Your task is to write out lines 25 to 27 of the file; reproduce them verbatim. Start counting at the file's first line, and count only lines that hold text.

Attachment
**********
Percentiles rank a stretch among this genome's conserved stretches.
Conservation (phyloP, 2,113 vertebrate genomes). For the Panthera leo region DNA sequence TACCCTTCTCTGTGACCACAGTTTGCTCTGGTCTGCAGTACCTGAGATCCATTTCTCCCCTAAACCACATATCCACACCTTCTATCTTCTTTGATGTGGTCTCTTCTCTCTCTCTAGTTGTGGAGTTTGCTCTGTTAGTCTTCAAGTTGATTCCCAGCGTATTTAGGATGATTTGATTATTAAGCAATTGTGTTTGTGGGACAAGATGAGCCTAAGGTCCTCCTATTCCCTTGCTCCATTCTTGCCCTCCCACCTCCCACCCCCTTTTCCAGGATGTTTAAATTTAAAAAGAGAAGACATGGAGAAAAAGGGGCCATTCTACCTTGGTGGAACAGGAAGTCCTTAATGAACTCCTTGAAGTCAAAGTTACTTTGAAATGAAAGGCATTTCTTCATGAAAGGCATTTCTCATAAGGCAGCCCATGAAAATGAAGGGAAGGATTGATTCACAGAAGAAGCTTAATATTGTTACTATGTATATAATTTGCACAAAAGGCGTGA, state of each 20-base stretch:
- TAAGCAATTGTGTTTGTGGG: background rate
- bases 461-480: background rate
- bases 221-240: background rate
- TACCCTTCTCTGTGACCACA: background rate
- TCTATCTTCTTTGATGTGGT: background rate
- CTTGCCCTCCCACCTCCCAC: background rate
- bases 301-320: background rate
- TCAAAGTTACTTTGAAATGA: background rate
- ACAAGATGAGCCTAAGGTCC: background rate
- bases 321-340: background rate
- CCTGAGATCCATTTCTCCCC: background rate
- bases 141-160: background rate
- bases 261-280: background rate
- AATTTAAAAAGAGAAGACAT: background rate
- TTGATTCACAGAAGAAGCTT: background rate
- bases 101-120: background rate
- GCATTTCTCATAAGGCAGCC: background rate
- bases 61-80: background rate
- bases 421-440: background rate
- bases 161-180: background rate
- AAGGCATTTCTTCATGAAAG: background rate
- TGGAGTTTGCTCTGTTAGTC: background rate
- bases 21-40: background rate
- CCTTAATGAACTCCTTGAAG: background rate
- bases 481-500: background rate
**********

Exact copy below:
- bases 21-40: background rate
- CCTTAATGAACTCCTTGAAG: background rate
- bases 481-500: background rate